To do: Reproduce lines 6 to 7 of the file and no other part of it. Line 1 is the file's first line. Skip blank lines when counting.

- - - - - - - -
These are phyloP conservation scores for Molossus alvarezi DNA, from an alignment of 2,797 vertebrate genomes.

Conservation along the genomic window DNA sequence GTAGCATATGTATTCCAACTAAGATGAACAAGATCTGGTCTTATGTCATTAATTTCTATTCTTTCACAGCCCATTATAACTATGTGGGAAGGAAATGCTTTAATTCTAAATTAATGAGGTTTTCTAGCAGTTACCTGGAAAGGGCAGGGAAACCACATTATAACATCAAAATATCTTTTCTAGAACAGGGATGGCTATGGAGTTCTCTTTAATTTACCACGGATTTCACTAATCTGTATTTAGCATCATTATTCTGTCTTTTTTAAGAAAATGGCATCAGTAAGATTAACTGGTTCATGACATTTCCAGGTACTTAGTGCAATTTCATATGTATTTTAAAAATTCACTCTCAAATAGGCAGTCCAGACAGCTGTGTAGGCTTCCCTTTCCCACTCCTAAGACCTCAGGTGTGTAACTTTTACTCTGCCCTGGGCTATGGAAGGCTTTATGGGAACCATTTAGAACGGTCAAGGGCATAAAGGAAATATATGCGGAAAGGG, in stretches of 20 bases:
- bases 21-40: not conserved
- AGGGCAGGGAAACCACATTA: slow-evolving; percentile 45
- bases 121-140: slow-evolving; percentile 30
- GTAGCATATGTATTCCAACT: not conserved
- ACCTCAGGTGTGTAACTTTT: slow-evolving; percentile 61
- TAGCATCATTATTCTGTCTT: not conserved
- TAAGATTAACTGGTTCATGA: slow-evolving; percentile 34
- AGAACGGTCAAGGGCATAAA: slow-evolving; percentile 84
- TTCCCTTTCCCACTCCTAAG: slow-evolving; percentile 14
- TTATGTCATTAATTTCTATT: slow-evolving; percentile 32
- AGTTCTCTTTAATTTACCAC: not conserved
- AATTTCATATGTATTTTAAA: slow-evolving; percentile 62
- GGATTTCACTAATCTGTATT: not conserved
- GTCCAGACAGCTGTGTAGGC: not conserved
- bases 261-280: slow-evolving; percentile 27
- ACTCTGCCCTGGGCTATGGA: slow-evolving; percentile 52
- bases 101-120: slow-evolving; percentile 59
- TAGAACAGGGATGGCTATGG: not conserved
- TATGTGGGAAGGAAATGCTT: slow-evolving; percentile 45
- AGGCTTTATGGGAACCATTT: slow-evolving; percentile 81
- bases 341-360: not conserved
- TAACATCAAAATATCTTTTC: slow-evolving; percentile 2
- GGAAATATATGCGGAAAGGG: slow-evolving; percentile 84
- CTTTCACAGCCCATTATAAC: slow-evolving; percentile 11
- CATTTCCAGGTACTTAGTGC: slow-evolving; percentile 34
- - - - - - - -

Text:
- GTAGCATATGTATTCCAACT: not conserved
- ACCTCAGGTGTGTAACTTTT: slow-evolving; percentile 61